Trees are host to a number of moth species that exhibit high population densities, leading to widespread forest health decline across North America and Europe. The most significant forest defoliators are the Gypsy Moths, Budworms, Tussock Moths, Tent Caterpillars and Loopers in North America, and Processionary Moths and Gypsy Moths in Europe.
Populations of forestry defoliators can display cyclical highs and lows (see figure below for gypsy moth) as do government appropriations for corresponding treatment programs. The population fluctuations may range from very low levels over wide areas for 3-10 years followed by rapid growth to epidemic levels lasting 2-4 years. In addition to affecting forest health, the caterpillars of Processionary Moths are covered with allergenic body hairs that can cause allergic reactions in humans.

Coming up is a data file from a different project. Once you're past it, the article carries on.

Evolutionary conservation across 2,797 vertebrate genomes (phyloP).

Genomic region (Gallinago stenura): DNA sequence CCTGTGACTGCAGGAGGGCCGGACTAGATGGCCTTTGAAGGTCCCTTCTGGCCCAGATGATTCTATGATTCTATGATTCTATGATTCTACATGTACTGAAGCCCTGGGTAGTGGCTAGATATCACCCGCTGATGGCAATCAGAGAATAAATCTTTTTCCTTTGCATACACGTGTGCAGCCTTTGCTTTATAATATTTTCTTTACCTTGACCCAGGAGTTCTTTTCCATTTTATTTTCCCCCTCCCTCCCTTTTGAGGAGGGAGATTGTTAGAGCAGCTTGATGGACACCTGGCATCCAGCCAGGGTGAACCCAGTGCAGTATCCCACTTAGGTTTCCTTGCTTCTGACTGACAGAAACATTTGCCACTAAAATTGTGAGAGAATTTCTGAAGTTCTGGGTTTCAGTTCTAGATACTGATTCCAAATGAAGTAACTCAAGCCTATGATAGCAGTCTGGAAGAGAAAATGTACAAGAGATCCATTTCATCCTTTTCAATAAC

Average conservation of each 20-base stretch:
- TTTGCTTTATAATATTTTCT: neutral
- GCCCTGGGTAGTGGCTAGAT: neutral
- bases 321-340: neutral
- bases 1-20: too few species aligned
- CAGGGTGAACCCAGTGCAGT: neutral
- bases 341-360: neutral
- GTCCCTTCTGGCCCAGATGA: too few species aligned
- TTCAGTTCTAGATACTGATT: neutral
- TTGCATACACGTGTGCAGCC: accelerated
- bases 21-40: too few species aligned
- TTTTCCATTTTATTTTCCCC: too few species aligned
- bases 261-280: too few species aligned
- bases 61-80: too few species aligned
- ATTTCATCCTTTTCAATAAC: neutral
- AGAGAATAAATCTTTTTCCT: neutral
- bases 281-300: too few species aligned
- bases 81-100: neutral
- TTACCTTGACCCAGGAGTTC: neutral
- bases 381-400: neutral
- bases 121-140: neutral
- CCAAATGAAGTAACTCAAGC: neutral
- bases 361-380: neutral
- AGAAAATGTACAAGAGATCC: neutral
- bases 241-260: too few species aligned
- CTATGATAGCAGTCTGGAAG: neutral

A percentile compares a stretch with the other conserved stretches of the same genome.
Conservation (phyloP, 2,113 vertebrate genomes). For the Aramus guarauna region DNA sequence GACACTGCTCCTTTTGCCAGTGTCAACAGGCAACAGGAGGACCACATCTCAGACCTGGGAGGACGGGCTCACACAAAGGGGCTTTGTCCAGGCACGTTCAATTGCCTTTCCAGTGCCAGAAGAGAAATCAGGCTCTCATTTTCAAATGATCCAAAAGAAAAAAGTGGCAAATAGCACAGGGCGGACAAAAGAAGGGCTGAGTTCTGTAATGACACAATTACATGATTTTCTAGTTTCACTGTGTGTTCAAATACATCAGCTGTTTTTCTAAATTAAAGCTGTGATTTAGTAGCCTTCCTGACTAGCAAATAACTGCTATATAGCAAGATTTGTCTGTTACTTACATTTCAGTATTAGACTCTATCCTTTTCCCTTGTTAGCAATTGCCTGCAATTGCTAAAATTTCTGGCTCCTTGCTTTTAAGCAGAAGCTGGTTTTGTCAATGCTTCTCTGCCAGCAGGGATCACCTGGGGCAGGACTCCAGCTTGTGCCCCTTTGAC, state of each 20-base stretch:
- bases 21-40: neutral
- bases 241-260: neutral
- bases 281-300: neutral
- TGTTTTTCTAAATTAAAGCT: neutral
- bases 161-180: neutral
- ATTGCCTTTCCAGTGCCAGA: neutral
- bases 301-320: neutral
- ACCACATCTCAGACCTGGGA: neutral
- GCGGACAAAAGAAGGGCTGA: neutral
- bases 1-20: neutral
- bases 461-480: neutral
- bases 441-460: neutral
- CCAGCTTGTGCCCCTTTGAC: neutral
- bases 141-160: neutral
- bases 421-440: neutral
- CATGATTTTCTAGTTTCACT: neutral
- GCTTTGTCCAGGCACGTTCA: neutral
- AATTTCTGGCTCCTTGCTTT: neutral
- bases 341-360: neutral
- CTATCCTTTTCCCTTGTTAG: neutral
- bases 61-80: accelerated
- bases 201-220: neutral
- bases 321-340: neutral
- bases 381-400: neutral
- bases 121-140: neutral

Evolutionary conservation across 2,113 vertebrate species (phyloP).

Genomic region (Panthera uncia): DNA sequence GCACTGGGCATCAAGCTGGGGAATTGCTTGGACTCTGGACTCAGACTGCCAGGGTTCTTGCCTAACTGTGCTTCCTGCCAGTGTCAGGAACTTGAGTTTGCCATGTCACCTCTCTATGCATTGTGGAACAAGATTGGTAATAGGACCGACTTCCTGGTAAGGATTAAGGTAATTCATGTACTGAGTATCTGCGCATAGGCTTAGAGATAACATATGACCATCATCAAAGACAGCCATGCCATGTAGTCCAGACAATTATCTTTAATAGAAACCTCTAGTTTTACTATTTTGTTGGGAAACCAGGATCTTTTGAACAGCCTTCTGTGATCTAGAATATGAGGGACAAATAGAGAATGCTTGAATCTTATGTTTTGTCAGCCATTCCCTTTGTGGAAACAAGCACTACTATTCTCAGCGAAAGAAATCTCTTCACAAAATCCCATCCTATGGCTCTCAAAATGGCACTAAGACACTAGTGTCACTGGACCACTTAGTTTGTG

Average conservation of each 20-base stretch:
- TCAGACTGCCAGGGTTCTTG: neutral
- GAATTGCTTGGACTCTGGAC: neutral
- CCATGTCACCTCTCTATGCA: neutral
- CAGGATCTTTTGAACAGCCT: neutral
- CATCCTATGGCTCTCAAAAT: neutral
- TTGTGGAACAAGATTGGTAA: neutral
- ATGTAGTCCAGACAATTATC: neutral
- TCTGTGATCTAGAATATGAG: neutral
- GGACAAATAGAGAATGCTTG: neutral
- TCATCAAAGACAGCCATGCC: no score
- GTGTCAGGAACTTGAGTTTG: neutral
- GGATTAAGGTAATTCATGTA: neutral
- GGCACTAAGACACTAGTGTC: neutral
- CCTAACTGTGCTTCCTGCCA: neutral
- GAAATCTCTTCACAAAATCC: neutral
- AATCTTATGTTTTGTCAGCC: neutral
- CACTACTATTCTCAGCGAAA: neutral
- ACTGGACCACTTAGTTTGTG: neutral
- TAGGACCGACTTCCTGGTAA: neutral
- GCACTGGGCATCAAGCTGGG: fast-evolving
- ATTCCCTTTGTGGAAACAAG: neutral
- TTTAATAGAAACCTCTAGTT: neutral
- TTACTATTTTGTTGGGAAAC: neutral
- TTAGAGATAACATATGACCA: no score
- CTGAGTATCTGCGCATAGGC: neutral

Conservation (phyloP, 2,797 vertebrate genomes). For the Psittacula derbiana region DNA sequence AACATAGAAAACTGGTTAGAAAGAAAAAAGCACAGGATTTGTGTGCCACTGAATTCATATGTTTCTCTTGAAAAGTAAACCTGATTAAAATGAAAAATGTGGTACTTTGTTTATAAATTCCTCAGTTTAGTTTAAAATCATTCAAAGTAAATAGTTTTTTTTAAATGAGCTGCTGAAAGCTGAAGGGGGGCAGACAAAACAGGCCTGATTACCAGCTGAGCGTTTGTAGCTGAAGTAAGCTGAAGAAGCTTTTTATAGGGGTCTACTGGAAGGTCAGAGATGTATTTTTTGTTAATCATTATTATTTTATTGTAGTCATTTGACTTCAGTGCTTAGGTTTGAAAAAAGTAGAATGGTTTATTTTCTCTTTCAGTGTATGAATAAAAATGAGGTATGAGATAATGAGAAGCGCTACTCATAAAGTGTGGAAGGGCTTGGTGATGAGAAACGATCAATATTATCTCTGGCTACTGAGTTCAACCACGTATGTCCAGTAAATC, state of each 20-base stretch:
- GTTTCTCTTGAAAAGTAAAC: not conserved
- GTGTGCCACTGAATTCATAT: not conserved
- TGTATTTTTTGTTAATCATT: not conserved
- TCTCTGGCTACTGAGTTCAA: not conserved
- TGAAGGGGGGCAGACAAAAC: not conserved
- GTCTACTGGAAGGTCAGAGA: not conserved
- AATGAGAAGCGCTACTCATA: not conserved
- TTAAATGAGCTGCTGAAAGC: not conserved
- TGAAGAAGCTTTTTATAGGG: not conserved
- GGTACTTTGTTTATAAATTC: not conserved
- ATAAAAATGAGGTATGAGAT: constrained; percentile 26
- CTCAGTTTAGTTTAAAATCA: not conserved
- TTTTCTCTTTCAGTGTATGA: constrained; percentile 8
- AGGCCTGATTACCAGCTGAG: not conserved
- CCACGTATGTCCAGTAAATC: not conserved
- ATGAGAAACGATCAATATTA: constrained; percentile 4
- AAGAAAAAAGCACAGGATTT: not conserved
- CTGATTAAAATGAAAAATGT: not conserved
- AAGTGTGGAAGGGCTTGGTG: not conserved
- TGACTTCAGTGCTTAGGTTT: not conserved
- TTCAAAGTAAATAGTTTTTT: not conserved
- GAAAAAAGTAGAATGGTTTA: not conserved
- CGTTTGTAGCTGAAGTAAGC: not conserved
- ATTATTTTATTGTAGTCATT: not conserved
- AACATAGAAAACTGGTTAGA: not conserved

Factors that contribute to population cycles of forest defoliators are complex. Tri-trophic interactions – interactions among the tree hosts, the insect defoliator, and natural enemies – all contribute to population fluctuations. For example, slow- growing older trees have weaker defenses than younger trees against defoliators, and wet springs favor diseases that reduce defoliator survival. Therefore, some conditions may favor caterpillar survival and population growth while other conditions may not.